You certainly remember the first time you ran an Ansible playbook: a few lines of code grouped together in a bunch of tasks that did a lot of magic. Struck by curiosity, you surely asked yourself what could be concealed behind that thing called module. How was it possible that a few key/value pairs could abstract what usually would have been tens of lines of bash code? Well, we know that in software engineering there is not such a thing as magic, same is true for Ansible and Ansible modules.

From Ansible documentation a module is:

a reusable, standalone script…


Because you are reading this post, you’re likely aware of the great power of the Jinja2 templating language. You might have turned an entire data center configuration in one huge complex template, doing crazy conditionals to render some lines and skip some others. Spines or leaves devices do not make any difference to you, as long as you have a device_role variable which helps you to build the right config. Multi-vendor is not a thing for you anymore - Juniper, Cisco, Nexus (…you name them) all together in your super_master.j2. One template to rule them all! Hundreds and hundreds of…


Let’s keep it nice and short because if you are reading this post, probably you are looking for a practical solution and you do not want to wast time reading about how Ansible is cool or to use this module or that filter. So, let’s dig straight into it.

(Short) Intro.

Let’s assume you have 400 routers across your network. Different hardware and software version. Now, let’s assume that InfoSec guys knock on your office and asking you to enforce some sort of security compliance for all management configuration on those 400 devices (NTP, SNMP, AAA, etc.) …


We all know how painful it is moving from a technology that we are well confident to work with, to a new one where we have zero experience. Think about the first time you change OS in your laptop or server, or when you started to work with a new vendor product: the learning curve was so steep, slow and full of pain. Now, try to imagine if a day you suddenly decide to move from your daily job, where you have decades of experience, to a totally different one. To make thing more difficult, the new job you are…


Me, moving around git.

Let’ s be honest: git is so damn complex. Whoever does not admit that is either a liar or someone who does not have a great social life.

Whenever I have to work with git, I feel like I have been dropped in the middle of a minefield and I have to find my way out thanks to a map written in cuneiform (...try to read some git documentation and then you’ ll let me know!). So many times I stepped on a mine and blew-up the repository in which I was working , or I covered my eyes and…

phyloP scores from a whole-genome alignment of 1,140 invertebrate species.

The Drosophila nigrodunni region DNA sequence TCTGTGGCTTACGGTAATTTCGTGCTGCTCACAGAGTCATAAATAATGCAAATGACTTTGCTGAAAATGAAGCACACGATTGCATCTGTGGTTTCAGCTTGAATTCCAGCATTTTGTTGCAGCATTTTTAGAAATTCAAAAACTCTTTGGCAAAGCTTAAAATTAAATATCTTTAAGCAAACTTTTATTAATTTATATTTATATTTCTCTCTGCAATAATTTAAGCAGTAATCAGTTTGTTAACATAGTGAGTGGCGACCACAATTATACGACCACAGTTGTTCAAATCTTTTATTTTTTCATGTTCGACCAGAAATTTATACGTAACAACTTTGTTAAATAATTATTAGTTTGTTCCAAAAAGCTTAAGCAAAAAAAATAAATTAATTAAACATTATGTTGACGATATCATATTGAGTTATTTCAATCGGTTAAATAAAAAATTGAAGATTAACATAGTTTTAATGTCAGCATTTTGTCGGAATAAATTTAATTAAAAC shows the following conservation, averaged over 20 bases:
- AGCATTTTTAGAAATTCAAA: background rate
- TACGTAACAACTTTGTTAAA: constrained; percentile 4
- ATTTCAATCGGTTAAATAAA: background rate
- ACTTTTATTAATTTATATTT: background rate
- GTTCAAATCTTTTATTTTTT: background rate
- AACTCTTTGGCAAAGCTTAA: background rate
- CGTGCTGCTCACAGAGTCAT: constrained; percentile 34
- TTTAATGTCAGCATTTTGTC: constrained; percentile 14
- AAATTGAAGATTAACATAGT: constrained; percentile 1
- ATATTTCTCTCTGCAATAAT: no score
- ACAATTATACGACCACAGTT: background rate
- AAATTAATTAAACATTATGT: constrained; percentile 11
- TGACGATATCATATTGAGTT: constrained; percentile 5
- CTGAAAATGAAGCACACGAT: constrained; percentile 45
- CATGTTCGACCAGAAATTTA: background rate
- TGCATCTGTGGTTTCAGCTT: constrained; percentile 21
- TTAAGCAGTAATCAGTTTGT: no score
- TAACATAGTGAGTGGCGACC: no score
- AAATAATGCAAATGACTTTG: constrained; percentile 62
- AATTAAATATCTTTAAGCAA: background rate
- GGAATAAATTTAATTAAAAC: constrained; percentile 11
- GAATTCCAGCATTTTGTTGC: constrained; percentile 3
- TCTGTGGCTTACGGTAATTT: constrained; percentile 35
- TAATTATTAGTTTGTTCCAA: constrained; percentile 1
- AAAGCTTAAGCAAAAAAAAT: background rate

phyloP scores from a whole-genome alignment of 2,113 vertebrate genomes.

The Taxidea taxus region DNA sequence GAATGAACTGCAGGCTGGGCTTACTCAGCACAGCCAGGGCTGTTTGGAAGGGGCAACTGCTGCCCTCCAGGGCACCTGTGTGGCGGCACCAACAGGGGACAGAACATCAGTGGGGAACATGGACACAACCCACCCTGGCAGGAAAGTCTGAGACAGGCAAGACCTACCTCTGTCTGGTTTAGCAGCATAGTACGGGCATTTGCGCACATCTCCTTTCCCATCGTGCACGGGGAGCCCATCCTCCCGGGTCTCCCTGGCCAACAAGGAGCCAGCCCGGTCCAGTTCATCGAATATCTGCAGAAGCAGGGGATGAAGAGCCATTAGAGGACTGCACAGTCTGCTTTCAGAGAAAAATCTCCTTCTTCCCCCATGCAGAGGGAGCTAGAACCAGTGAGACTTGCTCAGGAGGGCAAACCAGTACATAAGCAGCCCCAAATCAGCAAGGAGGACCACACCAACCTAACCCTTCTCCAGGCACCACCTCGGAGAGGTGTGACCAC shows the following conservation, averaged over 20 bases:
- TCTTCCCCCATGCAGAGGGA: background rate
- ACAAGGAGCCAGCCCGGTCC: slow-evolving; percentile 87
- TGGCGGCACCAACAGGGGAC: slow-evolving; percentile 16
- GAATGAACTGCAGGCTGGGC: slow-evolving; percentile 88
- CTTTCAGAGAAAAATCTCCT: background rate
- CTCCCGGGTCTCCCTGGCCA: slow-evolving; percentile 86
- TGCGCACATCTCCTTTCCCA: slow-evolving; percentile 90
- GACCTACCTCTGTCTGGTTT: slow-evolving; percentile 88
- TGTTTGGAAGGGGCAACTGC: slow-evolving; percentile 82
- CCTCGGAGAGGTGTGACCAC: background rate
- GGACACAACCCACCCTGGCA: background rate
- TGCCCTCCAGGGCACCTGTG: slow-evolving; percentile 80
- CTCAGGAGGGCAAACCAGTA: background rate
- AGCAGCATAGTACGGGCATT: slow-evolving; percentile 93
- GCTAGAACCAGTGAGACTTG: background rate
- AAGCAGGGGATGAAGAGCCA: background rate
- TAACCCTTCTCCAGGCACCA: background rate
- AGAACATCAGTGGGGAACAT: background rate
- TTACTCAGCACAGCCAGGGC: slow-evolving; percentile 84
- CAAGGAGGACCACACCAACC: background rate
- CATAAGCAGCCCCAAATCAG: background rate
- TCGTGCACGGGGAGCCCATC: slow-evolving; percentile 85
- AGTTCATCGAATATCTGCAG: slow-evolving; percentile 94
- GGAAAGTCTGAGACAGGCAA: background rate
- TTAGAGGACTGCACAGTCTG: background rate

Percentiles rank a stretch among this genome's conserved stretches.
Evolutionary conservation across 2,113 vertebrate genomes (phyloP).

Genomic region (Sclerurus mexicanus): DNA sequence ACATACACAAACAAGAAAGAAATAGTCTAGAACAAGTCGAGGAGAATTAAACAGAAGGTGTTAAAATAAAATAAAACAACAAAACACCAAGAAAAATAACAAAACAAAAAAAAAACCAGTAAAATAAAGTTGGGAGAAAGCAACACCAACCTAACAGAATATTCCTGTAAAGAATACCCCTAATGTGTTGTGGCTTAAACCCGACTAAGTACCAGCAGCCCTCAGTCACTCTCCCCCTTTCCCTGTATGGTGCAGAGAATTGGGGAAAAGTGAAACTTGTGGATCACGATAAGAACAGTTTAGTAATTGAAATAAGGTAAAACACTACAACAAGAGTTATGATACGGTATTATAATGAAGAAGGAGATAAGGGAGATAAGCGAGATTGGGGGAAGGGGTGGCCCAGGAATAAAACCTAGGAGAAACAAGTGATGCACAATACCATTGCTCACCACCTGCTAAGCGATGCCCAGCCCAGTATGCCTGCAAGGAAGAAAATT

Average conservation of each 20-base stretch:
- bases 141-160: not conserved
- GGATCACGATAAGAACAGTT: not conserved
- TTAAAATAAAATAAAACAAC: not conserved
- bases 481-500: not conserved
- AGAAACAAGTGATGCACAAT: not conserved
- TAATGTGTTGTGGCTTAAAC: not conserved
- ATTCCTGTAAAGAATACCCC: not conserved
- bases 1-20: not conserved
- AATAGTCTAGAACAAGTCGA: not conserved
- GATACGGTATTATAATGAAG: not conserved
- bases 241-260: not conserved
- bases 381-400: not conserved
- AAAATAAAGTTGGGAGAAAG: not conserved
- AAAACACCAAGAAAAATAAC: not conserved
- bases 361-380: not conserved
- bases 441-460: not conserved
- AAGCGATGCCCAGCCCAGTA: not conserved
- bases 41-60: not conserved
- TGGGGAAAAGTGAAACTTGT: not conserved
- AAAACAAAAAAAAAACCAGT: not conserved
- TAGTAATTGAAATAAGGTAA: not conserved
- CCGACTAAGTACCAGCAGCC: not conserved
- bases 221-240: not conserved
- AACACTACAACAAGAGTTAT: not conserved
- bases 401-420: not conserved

First of all, apologies to all of those people who are feeling hurt by decoupling the term “Network” from “Infrastructure”. I am one of you. But that’ s not my fault. I am well aware that a network is part of an infrastructure (especially in these days where the boundaries between the two are shrinking day after day) but wherever you look for infrastructure, you will find Docker, API, VMs, Cloud, AWS, Kubernetes, etc. but not a single word about router or switch (kind of Dockers, running in VMs, installed in a Cloud, are communicating each other by magic…aren’t they?)…


Network Telemetry presentation at Cloud Expo 2019

Yes, that happens when you write (probably by coincidence…) a good piece of python crap that just works, it does its job without complaining about errors and exceptions. I deployed it 2 years ago and almost forgotten about its existence in our infrastructure..until now. But let’s go in order and tell you all the story from the beginning.

As all network engineers on this globe have experienced, whenever there is a some kind of slow DNS response or HTTP error in some application, the first thing to be blamed (try to guess…) is always (and always be, no matter what)…


Long intro that you cannot skip.

In January 2020 I had the pleasure to attend Cisco Live in Barcelona. It was my first time and I was so excited that basically I signed up for all possible sessions for DevNet zone. To be honest, I was not sure what I was looking for to. The main idea was to attend as much as sessions possible, to bother all possible Cisco Automation folks and to try to understand at least 50% of what I could listen (…let’ s be realistic: 30%). I was sure that was the perfect plan to keep…


Yes, that is exactly the representation of my last experience with Ansible PR.

A long run and a dead-end in the middle of a harsh desert: surviving between git conversations, trying to read someone’s else mind, chasing people, giving up my ideas and trying to find a meaning to a test result and guessing fixes. That has not always been the case though, so let’s go in order and let me tell you the full story.

  • Why on Earth would I submit a PR to Ansible?

In the last couple of years I have been asked to develop some projects…


As Network Automation Engineer I had to deal with complex CI/CD workflows for provisioning and maintaining multi-brand networks made up of hundreds of networking devices. In most cases (read — always) the CI/CD pipeline does template rendering, device configuration backups and collects pre and post check tests. While I could see the satisfying pipeline results via AWX (the Ansible Tower community version) I had to dig into the Docker containers in order to extract the files generated during the provisioning process.

Having a CI/CD workflow, most of the time it means having temporary folders with weird names and scattered files…

Federico Olivieri

Network Automation Engineer with a strong passion in mechanical engineer and exploring the unknown. What is it better than travel around the world with a Vespa?

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